Referring to FIG. 31, in one embodiment, a system architecture 440 for the medication system 40 (FIG. 3) for data management of patients' medications includes a remote user/client portion 442 in communication with a server portion 444. The client portion 442 may include a browser application 446, such as a Hypertext Markup Language (HTML) or Extensible Markup Language (XML) browser. The medication system is preferably set up such that web pages have limited graphics content, allowing remote users connecting via dial-up modems or the like to download the pages rapidly. The speed of the system may also be increased by caching large files, such as by storing cached data in a cache server. The server portion 444 allows data to be published through applications such as active server pages (ASPs), Java server pages (JSPs) 447, and applets, such as Java applets and servlets 448. Further, the server portion 444 may include one or more Java classes 450 and a collaboration kernel 452. The collaboration kernel 452 interfaces the Java classes 450 or Java application with a relational database 454 for persistent storage. Finally, the system is set up such that it may communicate with external database software/applications.

As discussed above, functionally the medication system for managing medication information allows a remote user 42 (FIG. 3) to log into a globally-accessible system 40 and create and store a plurality of issues and risks. The globally-accessible system 40 preferably includes a web page which contains or is in communication with the medication module 44 (FIG. 30). The web page is preferably secure and may include a plurality of dynamic menus, drop-down lists, links, and the like displayed on a graphical user interface. Through the medication web page, healthcare providers, pharmacists, patients, or any other authorized remote users 42 may view information. The system may also be queried by a systems administrator. After a set of medication data has been created and stored, the medication module 44 is operable for attaching meta-data to the various data. The meta-data allows the data to be searched and identified. For example, the meta-data may be used to identify patients being prescribed a specific medication. As another example, the meta-data may be used to identify healthcare providers within a particular practice area. Once the criteria has been searched and identified, the information may be complied or used in a variety of ways. For example, an increase in prescriptions for a particular medication may be tracked. As another example, specific advertisements may be targeted towards an identified class for users.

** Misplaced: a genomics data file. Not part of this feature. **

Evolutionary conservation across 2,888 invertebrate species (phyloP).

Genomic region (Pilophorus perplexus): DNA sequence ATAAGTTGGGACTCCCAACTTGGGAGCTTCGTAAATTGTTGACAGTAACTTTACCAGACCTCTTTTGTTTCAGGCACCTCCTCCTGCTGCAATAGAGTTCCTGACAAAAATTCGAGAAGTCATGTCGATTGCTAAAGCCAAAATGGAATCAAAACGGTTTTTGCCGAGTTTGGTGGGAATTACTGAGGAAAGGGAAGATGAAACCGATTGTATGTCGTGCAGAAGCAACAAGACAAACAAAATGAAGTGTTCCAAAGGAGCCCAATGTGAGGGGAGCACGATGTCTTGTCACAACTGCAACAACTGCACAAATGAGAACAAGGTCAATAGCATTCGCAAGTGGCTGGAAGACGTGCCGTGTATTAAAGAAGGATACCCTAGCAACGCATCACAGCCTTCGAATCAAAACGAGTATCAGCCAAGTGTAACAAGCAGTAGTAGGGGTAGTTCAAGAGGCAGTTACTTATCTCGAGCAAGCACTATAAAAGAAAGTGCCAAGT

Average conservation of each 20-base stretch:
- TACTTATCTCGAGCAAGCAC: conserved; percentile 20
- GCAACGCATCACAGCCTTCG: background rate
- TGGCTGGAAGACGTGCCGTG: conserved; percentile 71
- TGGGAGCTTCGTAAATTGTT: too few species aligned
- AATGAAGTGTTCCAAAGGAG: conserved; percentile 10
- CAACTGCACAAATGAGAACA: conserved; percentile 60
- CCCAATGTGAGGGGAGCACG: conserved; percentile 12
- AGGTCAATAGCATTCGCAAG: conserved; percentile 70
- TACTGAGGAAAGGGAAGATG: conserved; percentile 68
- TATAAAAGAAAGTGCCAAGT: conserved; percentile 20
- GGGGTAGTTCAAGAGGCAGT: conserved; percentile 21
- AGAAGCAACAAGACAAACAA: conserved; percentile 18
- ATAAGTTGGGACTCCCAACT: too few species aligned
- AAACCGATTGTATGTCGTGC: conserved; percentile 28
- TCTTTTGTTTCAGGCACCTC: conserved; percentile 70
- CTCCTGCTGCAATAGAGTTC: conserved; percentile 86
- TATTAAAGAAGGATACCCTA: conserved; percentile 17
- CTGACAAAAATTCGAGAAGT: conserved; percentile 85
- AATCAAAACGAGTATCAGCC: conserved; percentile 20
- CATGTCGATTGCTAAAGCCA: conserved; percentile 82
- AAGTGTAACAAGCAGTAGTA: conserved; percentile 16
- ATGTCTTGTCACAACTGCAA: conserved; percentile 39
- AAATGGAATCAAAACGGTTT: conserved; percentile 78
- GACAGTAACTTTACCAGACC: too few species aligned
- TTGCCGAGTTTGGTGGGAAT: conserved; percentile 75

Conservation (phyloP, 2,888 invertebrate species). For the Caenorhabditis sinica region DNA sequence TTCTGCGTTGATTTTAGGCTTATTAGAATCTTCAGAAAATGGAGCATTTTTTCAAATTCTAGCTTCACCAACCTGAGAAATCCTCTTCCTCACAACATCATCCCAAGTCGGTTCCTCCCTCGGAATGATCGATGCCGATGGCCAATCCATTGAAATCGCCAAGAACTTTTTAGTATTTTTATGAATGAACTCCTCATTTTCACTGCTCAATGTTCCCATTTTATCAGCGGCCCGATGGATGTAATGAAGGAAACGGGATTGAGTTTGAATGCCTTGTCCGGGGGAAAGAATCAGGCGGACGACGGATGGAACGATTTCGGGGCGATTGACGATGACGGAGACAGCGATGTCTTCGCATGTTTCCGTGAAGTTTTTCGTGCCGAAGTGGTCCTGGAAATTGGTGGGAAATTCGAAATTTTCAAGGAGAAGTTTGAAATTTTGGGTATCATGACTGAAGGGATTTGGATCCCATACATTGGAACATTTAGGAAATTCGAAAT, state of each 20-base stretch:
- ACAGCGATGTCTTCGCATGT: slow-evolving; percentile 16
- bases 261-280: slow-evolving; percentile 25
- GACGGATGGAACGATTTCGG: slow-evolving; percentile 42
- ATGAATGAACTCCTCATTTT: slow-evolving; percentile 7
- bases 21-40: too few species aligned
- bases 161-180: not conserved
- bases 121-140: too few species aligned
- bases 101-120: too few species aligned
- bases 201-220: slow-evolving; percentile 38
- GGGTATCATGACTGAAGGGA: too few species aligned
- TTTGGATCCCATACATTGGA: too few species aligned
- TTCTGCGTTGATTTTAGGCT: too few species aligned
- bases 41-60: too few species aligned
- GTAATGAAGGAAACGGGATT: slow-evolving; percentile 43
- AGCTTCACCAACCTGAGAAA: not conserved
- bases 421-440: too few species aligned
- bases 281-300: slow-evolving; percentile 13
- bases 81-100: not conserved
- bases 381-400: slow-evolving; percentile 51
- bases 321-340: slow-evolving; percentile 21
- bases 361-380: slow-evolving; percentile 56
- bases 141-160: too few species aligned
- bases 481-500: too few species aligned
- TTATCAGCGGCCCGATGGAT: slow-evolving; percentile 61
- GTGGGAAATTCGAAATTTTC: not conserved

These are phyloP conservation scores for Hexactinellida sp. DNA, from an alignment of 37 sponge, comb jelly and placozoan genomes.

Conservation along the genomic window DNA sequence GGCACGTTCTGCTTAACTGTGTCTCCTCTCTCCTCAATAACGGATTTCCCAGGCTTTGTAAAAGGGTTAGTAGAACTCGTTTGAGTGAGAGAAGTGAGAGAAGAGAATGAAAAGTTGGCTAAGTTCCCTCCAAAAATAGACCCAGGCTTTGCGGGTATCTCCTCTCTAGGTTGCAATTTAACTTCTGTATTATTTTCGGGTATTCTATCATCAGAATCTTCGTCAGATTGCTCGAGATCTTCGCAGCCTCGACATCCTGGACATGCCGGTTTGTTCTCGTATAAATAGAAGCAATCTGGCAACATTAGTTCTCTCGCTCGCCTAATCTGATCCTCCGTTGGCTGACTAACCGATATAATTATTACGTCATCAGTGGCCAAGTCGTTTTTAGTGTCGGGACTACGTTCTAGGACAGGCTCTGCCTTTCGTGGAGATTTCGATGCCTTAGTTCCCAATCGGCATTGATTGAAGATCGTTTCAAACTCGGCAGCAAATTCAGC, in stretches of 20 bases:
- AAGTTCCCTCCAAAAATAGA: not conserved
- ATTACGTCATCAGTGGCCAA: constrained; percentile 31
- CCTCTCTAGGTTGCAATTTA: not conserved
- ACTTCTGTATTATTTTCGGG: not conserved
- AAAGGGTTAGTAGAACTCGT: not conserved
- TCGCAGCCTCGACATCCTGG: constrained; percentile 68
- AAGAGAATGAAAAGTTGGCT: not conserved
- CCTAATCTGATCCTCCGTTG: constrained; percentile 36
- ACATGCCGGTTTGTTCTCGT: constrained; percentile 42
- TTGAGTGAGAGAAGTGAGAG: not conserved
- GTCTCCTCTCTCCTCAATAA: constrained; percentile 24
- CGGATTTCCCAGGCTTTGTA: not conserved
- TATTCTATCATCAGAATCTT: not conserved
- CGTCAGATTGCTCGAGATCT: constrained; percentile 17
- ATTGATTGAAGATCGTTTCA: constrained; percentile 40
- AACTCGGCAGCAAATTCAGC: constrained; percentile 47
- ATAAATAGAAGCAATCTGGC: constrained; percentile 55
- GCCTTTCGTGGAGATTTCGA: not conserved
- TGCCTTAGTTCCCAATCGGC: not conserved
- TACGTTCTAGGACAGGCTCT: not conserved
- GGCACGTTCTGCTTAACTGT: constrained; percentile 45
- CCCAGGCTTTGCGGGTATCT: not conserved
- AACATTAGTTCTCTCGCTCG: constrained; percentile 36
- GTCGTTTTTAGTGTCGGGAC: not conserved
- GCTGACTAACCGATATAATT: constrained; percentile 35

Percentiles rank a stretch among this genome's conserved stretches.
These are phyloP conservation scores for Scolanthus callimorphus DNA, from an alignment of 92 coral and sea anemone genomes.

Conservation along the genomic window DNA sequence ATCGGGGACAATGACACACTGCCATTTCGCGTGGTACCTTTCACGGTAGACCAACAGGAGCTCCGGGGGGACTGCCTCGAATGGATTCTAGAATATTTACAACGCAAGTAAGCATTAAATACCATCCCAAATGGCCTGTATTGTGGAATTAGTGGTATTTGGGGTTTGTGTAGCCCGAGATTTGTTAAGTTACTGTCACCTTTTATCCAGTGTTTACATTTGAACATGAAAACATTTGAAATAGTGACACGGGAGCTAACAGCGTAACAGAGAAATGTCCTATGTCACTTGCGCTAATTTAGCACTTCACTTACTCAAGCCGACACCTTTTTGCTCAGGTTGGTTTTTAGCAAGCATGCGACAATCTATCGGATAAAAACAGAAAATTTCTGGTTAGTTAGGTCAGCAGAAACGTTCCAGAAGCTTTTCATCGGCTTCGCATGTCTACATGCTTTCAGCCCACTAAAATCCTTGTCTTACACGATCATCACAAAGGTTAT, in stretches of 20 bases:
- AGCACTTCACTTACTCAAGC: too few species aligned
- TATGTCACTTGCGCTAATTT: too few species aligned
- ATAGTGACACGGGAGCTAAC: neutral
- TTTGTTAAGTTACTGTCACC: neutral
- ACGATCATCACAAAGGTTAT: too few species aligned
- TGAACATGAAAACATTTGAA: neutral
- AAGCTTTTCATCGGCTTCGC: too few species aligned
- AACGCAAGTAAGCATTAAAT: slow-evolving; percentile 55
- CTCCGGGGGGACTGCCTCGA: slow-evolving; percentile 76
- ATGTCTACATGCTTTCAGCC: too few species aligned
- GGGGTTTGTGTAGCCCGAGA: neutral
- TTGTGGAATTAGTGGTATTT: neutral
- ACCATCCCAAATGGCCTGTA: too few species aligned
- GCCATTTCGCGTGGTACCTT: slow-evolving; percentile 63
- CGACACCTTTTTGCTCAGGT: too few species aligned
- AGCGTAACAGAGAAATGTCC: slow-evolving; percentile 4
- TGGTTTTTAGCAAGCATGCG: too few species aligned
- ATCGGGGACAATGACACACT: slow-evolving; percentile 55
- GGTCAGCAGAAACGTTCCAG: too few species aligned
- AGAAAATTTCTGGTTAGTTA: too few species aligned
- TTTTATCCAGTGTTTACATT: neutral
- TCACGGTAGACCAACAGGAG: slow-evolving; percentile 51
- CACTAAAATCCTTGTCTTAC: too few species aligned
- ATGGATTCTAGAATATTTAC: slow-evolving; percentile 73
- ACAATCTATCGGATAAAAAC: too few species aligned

In use, the foregoing system provides a data management system for management of a patient's medications and for facilitating information transfer between a patient, healthcare provider and pharmacist.

The system allows for the healthcare provider to obtain a comprehensive list of the patient's medications by having the patient print his list from the medication system prior to presenting to the healthcare provider, or where the patient fails to bring his list, or is unable to provide the list due to an acute care situation, the healthcare provider may obtain the same by logging onto the medication system.